Spirits are high at Scott Base
19 August 2016
Mother Nature delays seeing the first sunrise, however spirits are high at Scott Base
The first sunrise over Scott Base will be an applauded spectacle following four months of total darkness for Antarctica New Zealand’s winter-over team.
For the past few days, Kiwi filmmaker and support staffer Anthony Powell has captured some stunning photographs of the polar stratospheric nacreous clouds, which became visible at noon this week just below the horizon.
But Mother Nature is flexing her muscles, with a forecast of blowing snow and white-out conditions meaning the Scott Base team of 11 won’t see the sunrise for another few days.
Winter Chef, Keith Garrett says, “If the sun doesn’t manage to peek over the horizon, the beginning of summer will still be celebrated with a grand feast this evening.
“If the rising sun cannot bring a smile to our faces today, the food certainly will,” says Mr Garrett.
A flight is scheduled for tomorrow starting the annual winter flight programme, known as Winfly. The Winfly schedule includes three Airbus and two C17 flights over the next week. In total, 200 personnel will be heading south, eight of which will be Antarctica New Zealand support staff. For the first time this year, flights south were scheduled during April, June and July which removed the winter-over isolation, carrying freight and ‘freshies’.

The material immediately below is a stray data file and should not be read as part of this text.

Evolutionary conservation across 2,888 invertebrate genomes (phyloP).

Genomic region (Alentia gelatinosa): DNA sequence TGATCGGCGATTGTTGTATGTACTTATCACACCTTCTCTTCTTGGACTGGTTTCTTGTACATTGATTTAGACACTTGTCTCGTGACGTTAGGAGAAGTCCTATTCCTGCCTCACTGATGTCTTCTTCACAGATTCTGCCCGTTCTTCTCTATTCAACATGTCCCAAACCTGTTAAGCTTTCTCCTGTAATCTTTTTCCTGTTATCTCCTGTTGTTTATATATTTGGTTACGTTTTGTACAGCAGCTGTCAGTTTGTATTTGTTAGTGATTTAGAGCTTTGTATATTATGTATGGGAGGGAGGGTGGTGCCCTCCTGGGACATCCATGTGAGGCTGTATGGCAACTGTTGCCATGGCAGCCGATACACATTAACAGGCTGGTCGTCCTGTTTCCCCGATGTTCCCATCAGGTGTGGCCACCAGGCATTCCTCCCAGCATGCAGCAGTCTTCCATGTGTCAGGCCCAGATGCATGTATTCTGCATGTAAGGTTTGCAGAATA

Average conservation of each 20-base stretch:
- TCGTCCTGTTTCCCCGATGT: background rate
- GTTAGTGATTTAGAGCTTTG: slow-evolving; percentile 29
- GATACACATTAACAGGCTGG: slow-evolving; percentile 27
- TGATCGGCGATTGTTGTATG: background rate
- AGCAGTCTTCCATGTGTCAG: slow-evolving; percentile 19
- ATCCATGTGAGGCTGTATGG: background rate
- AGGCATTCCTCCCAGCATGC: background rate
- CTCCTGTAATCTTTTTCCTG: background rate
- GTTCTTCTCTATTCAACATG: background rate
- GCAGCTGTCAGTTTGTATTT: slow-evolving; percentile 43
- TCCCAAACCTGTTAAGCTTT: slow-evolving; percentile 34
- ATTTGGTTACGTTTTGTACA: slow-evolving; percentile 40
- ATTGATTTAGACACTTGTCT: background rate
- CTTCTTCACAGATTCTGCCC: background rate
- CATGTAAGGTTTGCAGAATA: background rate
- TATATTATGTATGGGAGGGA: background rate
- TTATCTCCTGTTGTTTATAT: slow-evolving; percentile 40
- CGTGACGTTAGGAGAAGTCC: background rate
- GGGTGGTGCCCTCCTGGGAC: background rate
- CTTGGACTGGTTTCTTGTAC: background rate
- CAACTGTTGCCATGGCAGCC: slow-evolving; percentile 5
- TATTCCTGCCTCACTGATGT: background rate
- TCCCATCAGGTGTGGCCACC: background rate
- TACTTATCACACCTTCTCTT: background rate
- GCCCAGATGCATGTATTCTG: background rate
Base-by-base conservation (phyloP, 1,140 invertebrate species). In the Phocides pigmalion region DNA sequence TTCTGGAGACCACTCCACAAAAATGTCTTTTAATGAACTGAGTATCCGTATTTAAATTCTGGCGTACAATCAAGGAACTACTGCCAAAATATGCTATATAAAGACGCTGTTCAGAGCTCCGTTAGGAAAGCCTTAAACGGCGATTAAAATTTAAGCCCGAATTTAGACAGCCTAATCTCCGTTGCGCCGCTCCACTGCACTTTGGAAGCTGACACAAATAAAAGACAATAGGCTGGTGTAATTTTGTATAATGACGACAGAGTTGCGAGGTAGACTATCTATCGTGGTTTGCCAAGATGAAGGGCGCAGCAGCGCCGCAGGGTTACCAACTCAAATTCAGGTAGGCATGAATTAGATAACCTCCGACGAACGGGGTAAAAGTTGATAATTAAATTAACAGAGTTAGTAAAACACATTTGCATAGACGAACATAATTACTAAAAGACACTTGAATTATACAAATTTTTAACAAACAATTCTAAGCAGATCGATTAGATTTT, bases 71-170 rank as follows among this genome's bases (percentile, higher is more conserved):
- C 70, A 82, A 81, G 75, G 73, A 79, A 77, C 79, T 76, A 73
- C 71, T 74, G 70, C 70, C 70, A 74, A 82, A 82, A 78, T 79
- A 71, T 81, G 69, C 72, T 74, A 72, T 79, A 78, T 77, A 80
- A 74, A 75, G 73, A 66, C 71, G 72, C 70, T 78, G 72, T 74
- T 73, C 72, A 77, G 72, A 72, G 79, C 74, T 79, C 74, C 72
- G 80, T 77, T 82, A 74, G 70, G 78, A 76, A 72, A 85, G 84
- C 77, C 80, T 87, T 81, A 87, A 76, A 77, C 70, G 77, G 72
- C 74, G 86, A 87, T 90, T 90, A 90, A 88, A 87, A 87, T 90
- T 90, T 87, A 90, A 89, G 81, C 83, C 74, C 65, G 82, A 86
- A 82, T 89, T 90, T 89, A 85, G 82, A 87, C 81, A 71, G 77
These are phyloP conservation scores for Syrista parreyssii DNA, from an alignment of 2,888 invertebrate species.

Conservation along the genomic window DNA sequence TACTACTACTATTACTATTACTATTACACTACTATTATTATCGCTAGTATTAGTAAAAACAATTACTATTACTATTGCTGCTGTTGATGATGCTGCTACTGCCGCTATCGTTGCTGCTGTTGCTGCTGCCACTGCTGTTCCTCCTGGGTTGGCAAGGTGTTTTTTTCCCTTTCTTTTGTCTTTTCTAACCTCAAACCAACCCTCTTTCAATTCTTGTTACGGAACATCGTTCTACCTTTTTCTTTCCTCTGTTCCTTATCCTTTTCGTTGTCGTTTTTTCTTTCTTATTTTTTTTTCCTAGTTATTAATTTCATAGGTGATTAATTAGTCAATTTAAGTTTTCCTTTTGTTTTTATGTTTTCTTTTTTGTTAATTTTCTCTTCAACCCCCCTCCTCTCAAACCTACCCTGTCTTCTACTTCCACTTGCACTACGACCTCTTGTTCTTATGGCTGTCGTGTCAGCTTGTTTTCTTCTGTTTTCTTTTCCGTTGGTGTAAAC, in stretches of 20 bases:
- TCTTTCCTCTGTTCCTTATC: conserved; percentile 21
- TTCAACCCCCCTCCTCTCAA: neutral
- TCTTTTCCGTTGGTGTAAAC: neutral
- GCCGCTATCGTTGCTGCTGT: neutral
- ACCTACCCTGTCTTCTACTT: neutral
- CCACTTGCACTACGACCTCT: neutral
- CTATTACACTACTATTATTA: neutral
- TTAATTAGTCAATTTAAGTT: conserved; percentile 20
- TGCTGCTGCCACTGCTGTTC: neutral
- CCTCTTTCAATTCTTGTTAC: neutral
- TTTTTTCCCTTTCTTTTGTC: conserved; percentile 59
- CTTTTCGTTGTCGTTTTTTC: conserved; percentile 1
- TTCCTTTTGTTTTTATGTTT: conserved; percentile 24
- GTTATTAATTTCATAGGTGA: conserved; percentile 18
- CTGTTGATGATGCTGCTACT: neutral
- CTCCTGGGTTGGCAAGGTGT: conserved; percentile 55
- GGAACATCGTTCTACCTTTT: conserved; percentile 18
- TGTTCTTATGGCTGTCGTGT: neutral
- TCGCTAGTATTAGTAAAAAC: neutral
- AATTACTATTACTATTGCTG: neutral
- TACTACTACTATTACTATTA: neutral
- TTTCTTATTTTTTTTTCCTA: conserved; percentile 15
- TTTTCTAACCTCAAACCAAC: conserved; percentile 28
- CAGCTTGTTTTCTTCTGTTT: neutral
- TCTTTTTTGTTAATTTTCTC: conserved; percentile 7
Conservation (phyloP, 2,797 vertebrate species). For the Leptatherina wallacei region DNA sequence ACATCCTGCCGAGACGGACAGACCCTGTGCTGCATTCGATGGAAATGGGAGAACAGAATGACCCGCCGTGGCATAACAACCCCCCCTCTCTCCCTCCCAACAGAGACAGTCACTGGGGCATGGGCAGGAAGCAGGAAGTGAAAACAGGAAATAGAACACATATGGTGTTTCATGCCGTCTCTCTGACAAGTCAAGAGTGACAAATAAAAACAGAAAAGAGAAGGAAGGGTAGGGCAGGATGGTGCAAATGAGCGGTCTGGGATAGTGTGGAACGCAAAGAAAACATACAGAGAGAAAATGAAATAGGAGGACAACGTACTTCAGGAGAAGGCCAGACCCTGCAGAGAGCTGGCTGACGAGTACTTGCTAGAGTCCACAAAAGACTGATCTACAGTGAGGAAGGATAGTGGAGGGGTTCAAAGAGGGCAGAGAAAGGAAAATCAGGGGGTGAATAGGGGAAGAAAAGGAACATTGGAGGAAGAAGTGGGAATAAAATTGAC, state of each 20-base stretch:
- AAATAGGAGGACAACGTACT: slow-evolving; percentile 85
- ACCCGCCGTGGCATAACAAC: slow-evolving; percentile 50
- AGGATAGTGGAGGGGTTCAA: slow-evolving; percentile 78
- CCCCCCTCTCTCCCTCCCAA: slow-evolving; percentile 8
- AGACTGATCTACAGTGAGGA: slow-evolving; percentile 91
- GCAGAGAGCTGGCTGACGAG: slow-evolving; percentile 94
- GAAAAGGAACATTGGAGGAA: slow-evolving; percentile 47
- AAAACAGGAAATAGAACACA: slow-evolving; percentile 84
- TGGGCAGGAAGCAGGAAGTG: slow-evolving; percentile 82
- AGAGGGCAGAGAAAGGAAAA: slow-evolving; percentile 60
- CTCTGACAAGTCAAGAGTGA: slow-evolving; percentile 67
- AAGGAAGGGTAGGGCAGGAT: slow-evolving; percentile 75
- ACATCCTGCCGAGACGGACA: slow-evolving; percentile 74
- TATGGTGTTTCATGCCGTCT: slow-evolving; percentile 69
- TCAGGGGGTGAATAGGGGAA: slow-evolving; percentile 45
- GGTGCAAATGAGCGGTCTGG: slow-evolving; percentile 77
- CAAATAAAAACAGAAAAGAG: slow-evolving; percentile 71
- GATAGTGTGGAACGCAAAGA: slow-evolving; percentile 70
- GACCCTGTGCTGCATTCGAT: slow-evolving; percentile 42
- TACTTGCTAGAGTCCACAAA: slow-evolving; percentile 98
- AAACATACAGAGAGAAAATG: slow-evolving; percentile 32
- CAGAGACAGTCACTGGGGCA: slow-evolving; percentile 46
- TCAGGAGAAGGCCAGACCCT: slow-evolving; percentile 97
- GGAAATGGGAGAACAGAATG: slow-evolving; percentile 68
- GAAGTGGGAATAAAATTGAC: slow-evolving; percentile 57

Antarctica New Zealand Logistics Manager, Paul Woodgate, a 35-year veteran of the New Zealand Antarctic programme says, “The usual gear is heading south to get the season up and running, including a lot of stuff to support the Hillary Field Centre construction project. The flight will bring spare parts to finish off the winter works programme, and of course the team are keen to get their ‘freshies’ and mail.”
Official Season Opening events, which include a civic reception, a public opportunity to visit Antarctic aircraft, a wreath-laying ceremony hosted by the Antarctic Society, and a Church Service happen in Christchurch, New Zealand’s gateway to Antarctica, the weekend of 30 September.
“The 2016-17 Antarctic research season is particularly important to New Zealand as it signifies 60-years since the construction of Sir Edmond Hillary’s Trans-Antarctic Expedition Hut, the original Scott Base. This also highlights the beginning of New Zealand’s presence and leadership on ice,” says Peter Beggs, Antarctica New Zealand Chief Executive.
Main-body flights for support staff and scientists forming the 2016-17 Antarctic research season begin from 3 October 2016.